Dulling the Knife’s Edge
When I first felt the raw, unwashed trauma of my divorce, I would direct anger and indignation towards anyone who blithely told me that time heals all wounds. How foolish they must be, I thought. They must have never been through any challenges. How could the mere rotation of a clock hand soften the shock and pain of being utterly betrayed from the inside out? I scoffed at the notion.
Luckily for me, time continued on, ignorant of my harsh view of it.
The changes were so subtle at first, I did not notice them. The improvement from one hour to the next too small to be measured. But it was there nonetheless.
As time continued its relentless linear path, my pain followed suit in an inverse relationship, although in a much more randomized pattern. I became accustomed to the things causing my discomfort, and so I was not as aware of them. The pain, once so alien, became familiar and no longer needed attention. Anniversaries came and went and I survived. I layered memories, replacing painful ones with fresher happier ones. The hardest times occurred with diminishing frequency and lessening intensity.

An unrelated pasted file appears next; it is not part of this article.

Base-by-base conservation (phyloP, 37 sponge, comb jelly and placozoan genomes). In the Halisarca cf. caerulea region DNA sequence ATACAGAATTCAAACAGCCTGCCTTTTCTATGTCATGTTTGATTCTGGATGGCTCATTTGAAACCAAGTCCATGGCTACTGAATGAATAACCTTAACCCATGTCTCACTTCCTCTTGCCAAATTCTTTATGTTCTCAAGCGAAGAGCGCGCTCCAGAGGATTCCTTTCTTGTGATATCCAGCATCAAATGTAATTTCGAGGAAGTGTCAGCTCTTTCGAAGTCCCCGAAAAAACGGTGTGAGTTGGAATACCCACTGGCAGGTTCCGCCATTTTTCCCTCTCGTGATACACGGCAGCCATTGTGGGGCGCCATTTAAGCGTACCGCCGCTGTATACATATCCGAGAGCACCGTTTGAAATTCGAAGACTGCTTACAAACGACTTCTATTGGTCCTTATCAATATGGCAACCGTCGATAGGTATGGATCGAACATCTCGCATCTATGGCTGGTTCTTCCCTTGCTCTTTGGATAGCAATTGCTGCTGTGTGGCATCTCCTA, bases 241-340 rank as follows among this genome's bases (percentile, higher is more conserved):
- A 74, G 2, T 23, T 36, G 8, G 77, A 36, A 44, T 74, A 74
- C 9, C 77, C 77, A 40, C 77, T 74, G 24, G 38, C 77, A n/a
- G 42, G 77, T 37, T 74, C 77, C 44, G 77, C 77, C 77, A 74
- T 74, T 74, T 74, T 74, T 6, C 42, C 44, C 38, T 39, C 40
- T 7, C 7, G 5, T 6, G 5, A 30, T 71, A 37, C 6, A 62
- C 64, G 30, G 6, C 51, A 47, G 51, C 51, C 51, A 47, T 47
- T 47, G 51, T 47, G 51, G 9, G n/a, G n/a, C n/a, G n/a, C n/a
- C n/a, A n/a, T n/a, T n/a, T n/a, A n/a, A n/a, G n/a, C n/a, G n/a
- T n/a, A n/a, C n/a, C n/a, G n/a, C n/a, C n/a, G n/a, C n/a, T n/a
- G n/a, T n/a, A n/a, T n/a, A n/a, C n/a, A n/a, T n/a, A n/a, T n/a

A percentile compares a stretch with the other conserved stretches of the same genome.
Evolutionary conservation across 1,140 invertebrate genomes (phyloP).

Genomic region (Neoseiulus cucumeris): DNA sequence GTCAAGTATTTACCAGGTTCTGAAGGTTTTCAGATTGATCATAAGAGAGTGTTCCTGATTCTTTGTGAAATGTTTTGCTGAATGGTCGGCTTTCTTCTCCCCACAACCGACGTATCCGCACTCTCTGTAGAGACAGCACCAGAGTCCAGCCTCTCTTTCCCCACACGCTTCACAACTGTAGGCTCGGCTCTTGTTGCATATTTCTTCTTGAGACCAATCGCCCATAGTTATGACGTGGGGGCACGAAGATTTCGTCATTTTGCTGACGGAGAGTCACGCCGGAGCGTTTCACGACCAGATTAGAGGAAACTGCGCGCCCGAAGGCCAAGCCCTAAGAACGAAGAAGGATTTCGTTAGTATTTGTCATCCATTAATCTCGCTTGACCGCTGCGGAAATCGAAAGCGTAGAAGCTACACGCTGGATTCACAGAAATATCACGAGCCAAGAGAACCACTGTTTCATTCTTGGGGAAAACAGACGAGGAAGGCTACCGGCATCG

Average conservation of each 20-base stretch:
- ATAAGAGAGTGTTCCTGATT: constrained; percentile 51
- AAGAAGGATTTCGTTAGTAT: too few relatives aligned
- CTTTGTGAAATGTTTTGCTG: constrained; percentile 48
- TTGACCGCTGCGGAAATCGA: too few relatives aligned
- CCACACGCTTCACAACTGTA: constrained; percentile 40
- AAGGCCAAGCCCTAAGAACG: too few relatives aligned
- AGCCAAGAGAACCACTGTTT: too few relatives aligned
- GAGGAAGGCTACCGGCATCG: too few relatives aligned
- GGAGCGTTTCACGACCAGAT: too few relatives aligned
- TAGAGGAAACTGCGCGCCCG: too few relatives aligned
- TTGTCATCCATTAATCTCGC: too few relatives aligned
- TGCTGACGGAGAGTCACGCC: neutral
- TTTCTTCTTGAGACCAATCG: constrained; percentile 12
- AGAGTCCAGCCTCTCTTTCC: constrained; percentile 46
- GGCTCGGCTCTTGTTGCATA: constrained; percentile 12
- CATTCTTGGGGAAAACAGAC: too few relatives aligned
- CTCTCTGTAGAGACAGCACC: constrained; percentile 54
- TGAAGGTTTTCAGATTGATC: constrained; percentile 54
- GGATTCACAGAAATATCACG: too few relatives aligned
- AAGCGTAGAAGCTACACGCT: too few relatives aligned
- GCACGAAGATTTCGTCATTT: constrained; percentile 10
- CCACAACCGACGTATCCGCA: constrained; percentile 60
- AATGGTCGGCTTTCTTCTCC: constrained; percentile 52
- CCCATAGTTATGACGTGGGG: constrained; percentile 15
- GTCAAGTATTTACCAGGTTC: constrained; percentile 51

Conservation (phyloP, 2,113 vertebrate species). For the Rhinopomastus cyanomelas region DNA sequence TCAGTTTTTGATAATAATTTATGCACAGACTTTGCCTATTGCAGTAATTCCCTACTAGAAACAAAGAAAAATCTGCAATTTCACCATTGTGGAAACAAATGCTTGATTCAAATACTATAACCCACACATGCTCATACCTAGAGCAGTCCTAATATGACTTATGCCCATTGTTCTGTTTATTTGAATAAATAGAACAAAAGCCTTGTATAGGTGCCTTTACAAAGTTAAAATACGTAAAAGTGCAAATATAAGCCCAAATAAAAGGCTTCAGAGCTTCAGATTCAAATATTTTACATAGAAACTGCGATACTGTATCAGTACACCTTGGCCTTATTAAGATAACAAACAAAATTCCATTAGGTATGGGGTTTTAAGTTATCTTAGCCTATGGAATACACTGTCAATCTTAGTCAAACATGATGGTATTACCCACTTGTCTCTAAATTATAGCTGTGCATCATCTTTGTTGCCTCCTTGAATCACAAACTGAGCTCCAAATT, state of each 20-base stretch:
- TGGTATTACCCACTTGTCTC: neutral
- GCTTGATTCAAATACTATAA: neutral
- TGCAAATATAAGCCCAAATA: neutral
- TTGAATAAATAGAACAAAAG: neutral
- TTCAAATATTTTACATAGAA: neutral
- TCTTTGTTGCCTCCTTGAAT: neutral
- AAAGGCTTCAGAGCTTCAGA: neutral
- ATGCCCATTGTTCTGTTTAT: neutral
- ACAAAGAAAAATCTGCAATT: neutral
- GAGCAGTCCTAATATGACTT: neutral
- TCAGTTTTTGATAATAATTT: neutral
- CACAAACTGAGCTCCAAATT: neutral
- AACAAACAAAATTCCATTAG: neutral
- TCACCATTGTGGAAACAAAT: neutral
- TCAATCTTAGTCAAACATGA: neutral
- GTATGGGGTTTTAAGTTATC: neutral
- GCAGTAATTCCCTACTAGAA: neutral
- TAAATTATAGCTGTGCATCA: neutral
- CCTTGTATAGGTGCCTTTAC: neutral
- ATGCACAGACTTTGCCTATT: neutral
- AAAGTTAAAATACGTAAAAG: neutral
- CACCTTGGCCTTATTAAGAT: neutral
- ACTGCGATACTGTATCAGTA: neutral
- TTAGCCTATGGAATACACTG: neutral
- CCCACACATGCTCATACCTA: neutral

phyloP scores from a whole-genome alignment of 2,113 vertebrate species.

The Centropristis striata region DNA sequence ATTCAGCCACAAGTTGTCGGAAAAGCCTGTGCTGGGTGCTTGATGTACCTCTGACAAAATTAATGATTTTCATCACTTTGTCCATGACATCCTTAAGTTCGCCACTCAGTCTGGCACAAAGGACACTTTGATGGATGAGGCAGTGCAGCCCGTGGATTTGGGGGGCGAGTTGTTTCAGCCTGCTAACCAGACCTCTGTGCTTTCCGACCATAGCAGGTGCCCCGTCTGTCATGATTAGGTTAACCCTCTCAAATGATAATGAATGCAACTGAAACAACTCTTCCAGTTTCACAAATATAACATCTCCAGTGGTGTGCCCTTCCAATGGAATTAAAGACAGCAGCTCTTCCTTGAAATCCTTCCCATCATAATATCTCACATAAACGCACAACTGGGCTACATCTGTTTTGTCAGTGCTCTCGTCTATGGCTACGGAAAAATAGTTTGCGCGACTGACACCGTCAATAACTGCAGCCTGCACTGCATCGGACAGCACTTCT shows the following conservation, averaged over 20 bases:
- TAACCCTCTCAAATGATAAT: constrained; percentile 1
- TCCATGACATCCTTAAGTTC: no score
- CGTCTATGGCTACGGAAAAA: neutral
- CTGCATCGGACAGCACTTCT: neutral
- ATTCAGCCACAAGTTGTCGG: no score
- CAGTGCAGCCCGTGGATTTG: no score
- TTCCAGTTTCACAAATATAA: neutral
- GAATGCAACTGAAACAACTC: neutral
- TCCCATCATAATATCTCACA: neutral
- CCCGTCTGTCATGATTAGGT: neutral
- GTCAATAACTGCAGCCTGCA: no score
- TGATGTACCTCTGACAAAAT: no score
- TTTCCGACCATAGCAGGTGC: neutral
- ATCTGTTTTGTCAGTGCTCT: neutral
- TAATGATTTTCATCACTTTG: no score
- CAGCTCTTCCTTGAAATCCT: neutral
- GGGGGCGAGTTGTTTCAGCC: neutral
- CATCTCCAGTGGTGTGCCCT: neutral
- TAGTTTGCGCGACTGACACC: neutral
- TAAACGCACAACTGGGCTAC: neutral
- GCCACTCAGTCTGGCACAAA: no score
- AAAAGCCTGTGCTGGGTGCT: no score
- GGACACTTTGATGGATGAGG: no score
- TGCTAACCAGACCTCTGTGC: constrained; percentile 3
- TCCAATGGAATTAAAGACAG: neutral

I still dismiss the notion that time will heal all wounds; time is no surgeon, ready to excise the malignant past. However, time does dull the knife’s edge of past traumas, lessening their ability to cause that searing pain, that sharp intake of breath when the blade pierces your heart. The pain becomes duller, more distant, more manageable. It’s as though its initial razor edge is dulled by time dragging it through the rocks lining the river of life, new experiences whittling away the once-sharp edge.
While waiting for the blade of your trauma to dull, carry lots of bandages and always be wary of the edge.